Where does god send us when we die? Does god send us to billowy clouds, multi-storey infernos, voids of nothingness, our very own planets, or this one to do it all over as someone else? Does god reunite us with loved ones, bathe us in loving light, amuse us with the screams of the damned, or feast us with unending meat and mead? Is where I go my choice or was my fate predestined long before I was born?
What is the meaning of life? Is it to spend our waking moments in reverent worship of god, to fulfill our cosmic duty, or free ourselves from the unending cycle of birth, death, and rebirth? Should I put my nose to the grindstone and do good works to glorify god’s name or commend myself to god’s care knowing I shall want for nothing as the birds of the air?
C’mon, religion, we want some definitive answers to these questions. What you’ve provided so far is akin to saying 2 plus 2 could equal 4, 5, 3.1, 4,324,276,566,345,235.3, 3/11, or blue, and told us that’s some kind of ‘deep insight’. Not good enough.
Does that mean that Islam is the realest of the real True Religions?
The current leader in people dying because of and for religion are a few Moslem countries, Iraq, Afghanistan, and now Pakistan.
Most days, some suicide bomber or car bomb takes out a few dozen or so random people on behalf of some version or other of Allahism. And I seem to remember there used to be two skyscrapers in NYC called the World Trade Center.
How about Jonestown and the People’s Temple or Heaven’s Gaters?
Rey Fox says
“We respectfully ask those contemporary Darwinians who seem intent on using Darwin’s theory as a vehicle for promoting an anti-theistic agenda to desist from doing so as they are, albeit unintentionally, turning people away from the theory.”
Professional concern trolls?
Speaking personally, I was perfectly happy to give up the rituals and singing and all that BS. That was the first thing I hated about religion before I realized that the rest of it was a sham too. And I can’t imagine that I’m all that unusual in that regard, since church attendance among young people continues to drop.
@ Rey Fox
That’s the first problem with religion – stupid songs, tuneless singing, and badly done rituals, the religious equivalent of fast food. Doesn’t have to be that way, but if the point of the activity is the magical unicorn, then there’s no real point in improving those parts of the activity that provide actual pleasure to the people involved. Don’t know where other people are, but none of the UUs I know are remotely faithy – they’re more of the “let’s have good songs and food and help the needy – no need to bother this god-person” variety.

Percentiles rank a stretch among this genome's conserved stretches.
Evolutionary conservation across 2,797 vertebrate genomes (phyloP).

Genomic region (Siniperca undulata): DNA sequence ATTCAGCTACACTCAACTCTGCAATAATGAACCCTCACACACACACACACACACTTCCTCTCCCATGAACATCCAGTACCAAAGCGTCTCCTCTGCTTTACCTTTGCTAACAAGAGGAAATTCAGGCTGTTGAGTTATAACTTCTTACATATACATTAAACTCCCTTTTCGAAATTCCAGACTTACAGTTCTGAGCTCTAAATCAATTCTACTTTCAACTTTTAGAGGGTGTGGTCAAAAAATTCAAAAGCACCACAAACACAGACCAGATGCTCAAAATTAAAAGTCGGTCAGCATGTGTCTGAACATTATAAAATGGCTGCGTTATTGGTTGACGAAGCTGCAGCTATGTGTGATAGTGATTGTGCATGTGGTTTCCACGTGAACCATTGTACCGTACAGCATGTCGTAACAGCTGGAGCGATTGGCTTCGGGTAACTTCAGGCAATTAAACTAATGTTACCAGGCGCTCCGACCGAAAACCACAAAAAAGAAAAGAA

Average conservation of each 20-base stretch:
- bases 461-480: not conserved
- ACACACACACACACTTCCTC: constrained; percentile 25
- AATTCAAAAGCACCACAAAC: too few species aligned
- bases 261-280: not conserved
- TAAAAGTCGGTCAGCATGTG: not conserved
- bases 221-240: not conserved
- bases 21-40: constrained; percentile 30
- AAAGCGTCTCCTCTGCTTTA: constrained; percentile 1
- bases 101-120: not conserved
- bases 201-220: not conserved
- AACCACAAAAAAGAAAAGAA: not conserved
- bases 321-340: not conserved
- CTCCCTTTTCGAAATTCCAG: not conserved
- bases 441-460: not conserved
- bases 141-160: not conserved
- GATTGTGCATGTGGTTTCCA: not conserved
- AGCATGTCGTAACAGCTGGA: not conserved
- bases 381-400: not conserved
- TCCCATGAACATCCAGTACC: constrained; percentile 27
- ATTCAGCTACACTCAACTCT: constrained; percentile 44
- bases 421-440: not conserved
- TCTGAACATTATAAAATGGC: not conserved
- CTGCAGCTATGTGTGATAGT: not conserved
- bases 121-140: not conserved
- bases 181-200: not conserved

Brownian, OM says
I’d say the religion of peer pressure and impressing chicks must be pretty true given the number of teenage boys willing to die for it.
Brownian, OM says
Look! YouTube is full of True Believers™ performing rituals of worship.
If it’s so important to protect people’s fantasies, why do science at all?
Um, to develop better toys for the fulfillment of said fantasies? I can think of one or two things I might try in the holodeck, possibly involving giant robotic jellyfish…
Brownian, OM says
I’m dismayed to finally encounter a mind that frightens me more than my own.
One point that many new atheists make that I’d like to humbly disagree with is this idea that deism is the only religion “compatible” with science, since a deistic god doesn’t intervene with physical reality in any way (and theistic claims supposedly only clash with science when it’s asserted that god performs some act involving the physical world).
But I think this is still conceding way too much. A deistic god conflicts with the principles of known science by simply existing. Everything we’ve learned about consciousness suggests that it is a property of physical brains. A disembodied mind or supernatural consciousness such as god is a complete violation of everything we know and would count as a miracle itself. Thus, even deism is incompatible with science.
Unless, of course, individual deists don’t assume the “first cause” to be a conscious supernatural individual but merely some insentient natural process. But then, if we are to keep our terms sensible, such a process is hardly deserving of the label “god.”
inkadu #12 wrote:
It seems to me that the ‘moderate’ religions put a lot of emphasis on faith as personal therapy. Without believing in God, or some higher power which is working behind the material world for our benefit, people will fall apart. Or, perhaps, fail to be the Best They Can Be. So it’s very, very important to believe in God. Any God.
So important, in fact, that it’s unwise to ask whether it exists or not. And it’s rude to get other people to wonder about this question. Or dangerous.
There seems to be an underlying sense that, if faith is a placebo, it won’t “work” if people know it’s a placebo. They have to be able to kid themselves into thinking their religious views are real enough — which they will be, if you don’t poke around.